|US7034541||May 17, 2005||Apr 25, 2006||Midtronics, Inc.||Query based electronic battery tester|
|US7039533||Dec 5, 2002||May 2, 2006||Midtronics, Inc.||Battery test module|
|US7058525||Aug 13, 2002||Jun 6, 2006||Midtronics, Inc.||Battery test module|
|US7081755||Sep 3, 2003||Jul 25, 2006||Midtronics, Inc.||Battery tester capable of predicting a discharge voltage/discharge current of a battery|
|US7106070||Jul 22, 2004||Sep 12, 2006||Midtronics, Inc.||Broad-band low-inductance cables for making Kelvin connections to electrochemical cells and batteries|
|US7116109||Nov 11, 2003||Oct 3, 2006||Midtronics, Inc.||Apparatus and method for simulating a battery tester with a fixed resistance load|
|US7119686||Apr 13, 2004||Oct 10, 2006||Midtronics, Inc.||Theft prevention device for automotive vehicle service centers|
|US7126341||Jul 19, 2002||Oct 24, 2006||Midtronics, Inc.||Automotive vehicle electrical system diagnostic device|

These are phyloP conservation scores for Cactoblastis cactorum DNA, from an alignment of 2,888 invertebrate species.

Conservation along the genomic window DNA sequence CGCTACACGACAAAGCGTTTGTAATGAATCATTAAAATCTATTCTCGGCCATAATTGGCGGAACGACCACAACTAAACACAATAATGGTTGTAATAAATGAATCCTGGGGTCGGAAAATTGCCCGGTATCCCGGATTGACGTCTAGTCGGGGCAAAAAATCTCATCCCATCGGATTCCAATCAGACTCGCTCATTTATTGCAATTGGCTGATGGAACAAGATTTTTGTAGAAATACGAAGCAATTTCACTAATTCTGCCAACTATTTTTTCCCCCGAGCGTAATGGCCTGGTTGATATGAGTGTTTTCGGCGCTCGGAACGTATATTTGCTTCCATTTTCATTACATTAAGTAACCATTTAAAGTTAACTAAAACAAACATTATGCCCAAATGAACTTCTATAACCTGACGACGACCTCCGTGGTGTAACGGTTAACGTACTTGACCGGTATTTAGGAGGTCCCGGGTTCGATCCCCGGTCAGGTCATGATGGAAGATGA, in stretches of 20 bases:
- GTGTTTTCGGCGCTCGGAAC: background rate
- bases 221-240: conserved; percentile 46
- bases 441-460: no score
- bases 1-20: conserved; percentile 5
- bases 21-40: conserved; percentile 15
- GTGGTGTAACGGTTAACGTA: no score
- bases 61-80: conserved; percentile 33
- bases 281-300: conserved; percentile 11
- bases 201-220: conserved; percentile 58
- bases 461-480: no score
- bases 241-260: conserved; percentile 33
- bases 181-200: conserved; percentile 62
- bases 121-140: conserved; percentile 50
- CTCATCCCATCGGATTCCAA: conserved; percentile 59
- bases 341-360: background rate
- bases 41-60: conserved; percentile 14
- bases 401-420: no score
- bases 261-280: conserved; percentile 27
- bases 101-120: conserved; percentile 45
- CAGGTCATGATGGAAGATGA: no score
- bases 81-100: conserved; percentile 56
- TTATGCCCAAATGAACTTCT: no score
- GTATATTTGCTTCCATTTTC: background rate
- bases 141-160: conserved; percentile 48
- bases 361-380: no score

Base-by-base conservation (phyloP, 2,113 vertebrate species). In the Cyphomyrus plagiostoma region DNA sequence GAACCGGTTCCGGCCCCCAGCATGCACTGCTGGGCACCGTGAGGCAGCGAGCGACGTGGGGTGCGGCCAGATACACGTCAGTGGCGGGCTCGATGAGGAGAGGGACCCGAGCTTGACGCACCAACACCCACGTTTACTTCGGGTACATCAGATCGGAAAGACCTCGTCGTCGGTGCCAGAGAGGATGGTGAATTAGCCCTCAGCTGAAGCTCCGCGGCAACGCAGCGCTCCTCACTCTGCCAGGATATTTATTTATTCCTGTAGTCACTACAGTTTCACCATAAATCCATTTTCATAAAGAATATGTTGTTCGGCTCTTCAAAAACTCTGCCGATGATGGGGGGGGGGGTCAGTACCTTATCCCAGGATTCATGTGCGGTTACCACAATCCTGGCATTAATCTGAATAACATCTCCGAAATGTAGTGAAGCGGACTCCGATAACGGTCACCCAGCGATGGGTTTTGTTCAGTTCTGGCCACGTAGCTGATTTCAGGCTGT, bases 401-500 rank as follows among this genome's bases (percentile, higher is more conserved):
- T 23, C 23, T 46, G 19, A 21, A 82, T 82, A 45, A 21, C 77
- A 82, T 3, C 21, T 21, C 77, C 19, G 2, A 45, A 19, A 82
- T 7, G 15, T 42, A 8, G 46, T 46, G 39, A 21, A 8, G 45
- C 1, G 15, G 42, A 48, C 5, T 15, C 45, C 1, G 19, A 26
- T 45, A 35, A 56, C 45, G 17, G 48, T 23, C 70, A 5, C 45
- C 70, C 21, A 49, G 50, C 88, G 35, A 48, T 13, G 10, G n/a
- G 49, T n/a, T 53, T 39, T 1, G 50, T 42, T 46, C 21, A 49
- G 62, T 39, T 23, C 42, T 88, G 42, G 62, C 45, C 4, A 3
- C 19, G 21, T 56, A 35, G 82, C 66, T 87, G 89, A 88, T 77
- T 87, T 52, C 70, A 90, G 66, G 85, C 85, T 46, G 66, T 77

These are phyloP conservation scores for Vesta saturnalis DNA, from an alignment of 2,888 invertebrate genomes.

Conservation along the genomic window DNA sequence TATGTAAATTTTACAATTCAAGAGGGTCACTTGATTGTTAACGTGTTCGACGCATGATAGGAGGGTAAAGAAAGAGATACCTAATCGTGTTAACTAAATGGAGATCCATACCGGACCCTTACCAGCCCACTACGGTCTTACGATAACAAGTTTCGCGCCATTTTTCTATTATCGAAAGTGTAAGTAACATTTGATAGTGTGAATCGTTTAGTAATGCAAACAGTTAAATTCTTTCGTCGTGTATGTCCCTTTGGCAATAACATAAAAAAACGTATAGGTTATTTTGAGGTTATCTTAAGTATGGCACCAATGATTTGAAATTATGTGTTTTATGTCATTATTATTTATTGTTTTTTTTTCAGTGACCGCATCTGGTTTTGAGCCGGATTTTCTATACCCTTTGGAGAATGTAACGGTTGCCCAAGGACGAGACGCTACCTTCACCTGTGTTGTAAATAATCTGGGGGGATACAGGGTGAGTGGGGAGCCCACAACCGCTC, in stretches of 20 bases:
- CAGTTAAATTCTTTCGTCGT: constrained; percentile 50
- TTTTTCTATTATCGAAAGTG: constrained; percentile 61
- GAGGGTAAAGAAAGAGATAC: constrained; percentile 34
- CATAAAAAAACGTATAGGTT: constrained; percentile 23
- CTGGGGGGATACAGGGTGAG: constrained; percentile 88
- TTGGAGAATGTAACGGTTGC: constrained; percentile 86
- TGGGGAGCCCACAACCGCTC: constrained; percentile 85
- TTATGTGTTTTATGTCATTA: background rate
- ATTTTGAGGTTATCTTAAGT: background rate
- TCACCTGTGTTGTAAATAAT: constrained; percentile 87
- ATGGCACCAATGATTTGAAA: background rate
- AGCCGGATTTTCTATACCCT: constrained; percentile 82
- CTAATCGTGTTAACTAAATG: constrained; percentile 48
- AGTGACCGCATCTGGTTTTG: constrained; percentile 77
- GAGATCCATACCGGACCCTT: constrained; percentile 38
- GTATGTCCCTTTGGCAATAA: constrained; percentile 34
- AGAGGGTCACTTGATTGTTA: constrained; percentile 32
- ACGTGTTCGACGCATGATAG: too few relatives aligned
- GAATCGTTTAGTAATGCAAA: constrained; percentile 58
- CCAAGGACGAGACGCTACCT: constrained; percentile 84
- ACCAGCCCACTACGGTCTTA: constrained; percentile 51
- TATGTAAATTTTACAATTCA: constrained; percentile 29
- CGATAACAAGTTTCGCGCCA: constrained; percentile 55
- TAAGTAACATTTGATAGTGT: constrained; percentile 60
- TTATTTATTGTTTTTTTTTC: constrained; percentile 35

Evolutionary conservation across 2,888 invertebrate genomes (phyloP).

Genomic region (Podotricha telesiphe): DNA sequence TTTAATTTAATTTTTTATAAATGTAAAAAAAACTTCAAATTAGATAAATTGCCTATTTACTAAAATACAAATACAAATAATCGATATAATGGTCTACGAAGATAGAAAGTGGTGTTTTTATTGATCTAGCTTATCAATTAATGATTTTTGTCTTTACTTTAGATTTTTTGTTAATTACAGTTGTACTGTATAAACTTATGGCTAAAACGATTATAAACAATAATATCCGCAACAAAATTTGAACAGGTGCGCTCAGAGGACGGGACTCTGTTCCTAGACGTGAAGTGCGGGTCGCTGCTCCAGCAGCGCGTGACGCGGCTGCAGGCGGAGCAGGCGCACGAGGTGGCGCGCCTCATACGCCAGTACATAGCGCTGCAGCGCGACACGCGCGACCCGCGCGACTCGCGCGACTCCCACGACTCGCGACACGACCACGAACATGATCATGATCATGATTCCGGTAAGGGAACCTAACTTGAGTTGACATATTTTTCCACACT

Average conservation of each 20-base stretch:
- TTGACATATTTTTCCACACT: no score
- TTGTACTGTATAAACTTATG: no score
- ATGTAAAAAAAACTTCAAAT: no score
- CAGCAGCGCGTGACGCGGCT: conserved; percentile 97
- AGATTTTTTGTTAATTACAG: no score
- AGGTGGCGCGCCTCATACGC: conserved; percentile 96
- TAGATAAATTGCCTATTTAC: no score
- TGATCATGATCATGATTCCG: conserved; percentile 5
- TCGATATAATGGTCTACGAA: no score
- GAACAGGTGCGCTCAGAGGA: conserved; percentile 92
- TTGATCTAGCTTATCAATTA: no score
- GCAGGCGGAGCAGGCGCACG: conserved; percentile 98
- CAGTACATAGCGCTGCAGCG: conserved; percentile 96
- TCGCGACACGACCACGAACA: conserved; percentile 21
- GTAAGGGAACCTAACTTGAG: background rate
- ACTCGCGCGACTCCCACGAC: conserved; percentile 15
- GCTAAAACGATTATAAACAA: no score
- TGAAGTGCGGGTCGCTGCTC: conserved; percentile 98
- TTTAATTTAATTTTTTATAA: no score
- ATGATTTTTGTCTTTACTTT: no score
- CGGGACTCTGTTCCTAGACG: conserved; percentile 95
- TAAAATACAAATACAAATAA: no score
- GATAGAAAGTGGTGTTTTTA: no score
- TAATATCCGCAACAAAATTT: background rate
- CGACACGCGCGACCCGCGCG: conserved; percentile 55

|US7148654||Dec 3, 2003||Dec 12, 2006||Hydrogenics Corporation||Method and apparatus for monitoring fuel cell voltages|
|US7154276||Sep 5, 2003||Dec 26, 2006||Midtronics, Inc.||Method and apparatus for measuring a parameter of a vehicle electrical system|
|US7198510||Nov 14, 2001||Apr 3, 2007||Midtronics, Inc.||Kelvin connector for a battery post|
|US7208914||Dec 30, 2003||Apr 24, 2007||Midtronics, Inc.||Apparatus and method for predicting the remaining discharge time of a battery|
|US7246015||Jun 9, 2004||Jul 17, 2007||Midtronics, Inc.||Alternator tester|
|US7295936||Feb 16, 2006||Nov 13, 2007||Midtronics, Inc.||Electronic battery tester with relative test output|
|US7319304||Jul 23, 2004||Jan 15, 2008||Midtronics, Inc.||Shunt connection to a PCB of an energy management system employed in an automotive vehicle|